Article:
Childhood sets that stage for self-regulatory and decision making processes that shape health and well-being for a lifetime. Research is rapidly uncovering the fundamental principles and processes which govern how human beings perceive the environment, process information, make decisions, experience, express and regulate emotion, form and change attitudes, beliefs and values, and become and remain motivated to change behavior. Translation of these basic behavioral science findings to applied health problems and scalable interventions that improve health and well-being during the childhood years is a complex challenge. Achieving this goal requires knowledge in three critical domains: trajectories of child development and behavior and their biological underpinnings, parenting as a transactional process with roots in biology, and behavioral intervention implementation. We propose a training program that will supply a cadre of researchers fluent in the integration of these three domains of knowledge. We propose to support 4 post-doctoral fellows per year (2 MD fellows in Developmental and Behavioral Pediatrics and 2 PhD psychologists). Each fellow will participate in a 2-year course of training that will provide them with knowledge and skills in (1) theories of development and behavior; (2) developmental science methodologies (e.g., functional magnetic resonance imaging, functional near infrared spectroscopy, eye-tracking, and observational behavioral methodologies); (3) study design and statistical methodology; (4) translation of behavioral research findings to intervention; (5) presentation skills; (6) critical assessment of the scientific literature; (7) socialization into the profession by seeking consultation and advice; (8) grant preparation and peer review; (9) career planning; and (10) ethical conduct of research. The training program will be based in the Department of Pediatrics in collaboration with the Center for Human Growth and Development (CHGD), an interdisciplinary research unit of the University of Michigan with a 50- year history of robust federal funding. CHGD includes 38 regular faculty members, all of whom hold joint appointments in academic departments, including Developmental and Behavioral Pediatrics, Pediatric Endocrinology, Public Health (Health Behavior and Health Education, Environmental Health Sciences, and Epidemiology), Psychiatry, Social Work, Linguistics, Neurology, Psychology, Neonatology, and Obstetrics and Gynecology. Eighteen faculty with robust funding and mentoring histories are included in the current application. The training will draw on the rich resources at the University of Michigan, including the Robert Wood Johnson Clinical Scholars Program didactic series, the Michigan Institute for Clinical and Health Research, and the Inter-University Consortium for Political and Social Research Summer Program in Quantitative Methods of Social Research. In summary, our training program will prepare leaders in the field of child development. They will be poised to make substantial contributions to improving health and well-being in childhood by integrating biology, behavior, and intervention science.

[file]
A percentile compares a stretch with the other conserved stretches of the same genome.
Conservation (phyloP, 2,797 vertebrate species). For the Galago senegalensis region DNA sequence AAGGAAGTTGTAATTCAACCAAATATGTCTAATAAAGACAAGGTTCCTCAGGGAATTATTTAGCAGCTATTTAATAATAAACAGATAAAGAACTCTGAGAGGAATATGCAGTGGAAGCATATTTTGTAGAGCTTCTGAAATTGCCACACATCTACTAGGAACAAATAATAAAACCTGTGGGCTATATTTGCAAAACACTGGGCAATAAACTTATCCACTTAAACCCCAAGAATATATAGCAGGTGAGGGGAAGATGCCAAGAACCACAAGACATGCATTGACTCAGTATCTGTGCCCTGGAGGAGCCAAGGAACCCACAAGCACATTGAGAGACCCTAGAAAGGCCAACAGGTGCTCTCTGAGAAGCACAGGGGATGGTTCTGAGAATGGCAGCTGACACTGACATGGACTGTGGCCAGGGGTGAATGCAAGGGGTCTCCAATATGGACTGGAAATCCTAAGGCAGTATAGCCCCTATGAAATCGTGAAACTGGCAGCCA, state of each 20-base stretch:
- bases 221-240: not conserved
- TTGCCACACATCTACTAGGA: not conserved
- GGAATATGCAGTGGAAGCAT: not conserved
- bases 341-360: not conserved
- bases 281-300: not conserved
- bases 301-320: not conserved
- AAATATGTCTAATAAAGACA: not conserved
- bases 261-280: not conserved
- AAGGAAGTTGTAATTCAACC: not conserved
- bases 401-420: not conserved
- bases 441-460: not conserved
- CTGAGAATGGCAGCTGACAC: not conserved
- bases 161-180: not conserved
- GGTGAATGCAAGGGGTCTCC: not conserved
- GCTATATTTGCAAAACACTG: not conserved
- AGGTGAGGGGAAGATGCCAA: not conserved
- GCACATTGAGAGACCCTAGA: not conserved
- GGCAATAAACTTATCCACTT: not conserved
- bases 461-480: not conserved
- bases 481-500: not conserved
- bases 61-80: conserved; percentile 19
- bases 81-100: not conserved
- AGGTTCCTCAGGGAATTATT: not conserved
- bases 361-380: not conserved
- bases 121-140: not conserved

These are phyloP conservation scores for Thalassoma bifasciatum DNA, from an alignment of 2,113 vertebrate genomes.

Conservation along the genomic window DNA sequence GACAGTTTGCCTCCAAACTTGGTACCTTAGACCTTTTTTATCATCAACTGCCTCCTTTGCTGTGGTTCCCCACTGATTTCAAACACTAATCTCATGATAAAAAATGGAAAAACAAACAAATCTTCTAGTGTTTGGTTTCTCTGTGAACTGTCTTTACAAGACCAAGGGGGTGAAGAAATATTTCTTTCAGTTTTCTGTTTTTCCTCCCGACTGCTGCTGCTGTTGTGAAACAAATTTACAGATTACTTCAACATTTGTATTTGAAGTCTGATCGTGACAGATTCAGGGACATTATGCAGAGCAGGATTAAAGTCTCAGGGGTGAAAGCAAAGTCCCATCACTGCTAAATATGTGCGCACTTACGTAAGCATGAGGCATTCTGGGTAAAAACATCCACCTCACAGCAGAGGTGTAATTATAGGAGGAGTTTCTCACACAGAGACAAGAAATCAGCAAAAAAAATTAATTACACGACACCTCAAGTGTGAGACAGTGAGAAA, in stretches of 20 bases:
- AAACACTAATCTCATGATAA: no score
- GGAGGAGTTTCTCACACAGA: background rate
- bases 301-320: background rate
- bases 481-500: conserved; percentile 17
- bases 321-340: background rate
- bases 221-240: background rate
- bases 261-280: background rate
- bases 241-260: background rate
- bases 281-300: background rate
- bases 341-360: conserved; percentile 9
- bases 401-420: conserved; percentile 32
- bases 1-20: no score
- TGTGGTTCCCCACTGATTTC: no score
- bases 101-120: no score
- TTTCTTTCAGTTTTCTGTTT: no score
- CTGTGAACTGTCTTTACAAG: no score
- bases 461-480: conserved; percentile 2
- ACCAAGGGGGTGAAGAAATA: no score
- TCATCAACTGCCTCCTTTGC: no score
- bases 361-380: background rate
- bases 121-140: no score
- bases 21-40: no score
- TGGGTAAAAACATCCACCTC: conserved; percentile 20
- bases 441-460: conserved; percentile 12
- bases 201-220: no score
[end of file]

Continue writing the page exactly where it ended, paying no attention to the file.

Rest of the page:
Efforts to shape behavior change to improve health have generally had limited success, particularly for long- term behavioral changes in most people. Childhood is a particularly important time to shape health-promoting behavior, since it provides the foundation for lifelong health and well-being. Translating recent basic behavioral science findings into scalable interventions to improve child health and well-being is a complex challenge requiring specific interdisciplinary training.
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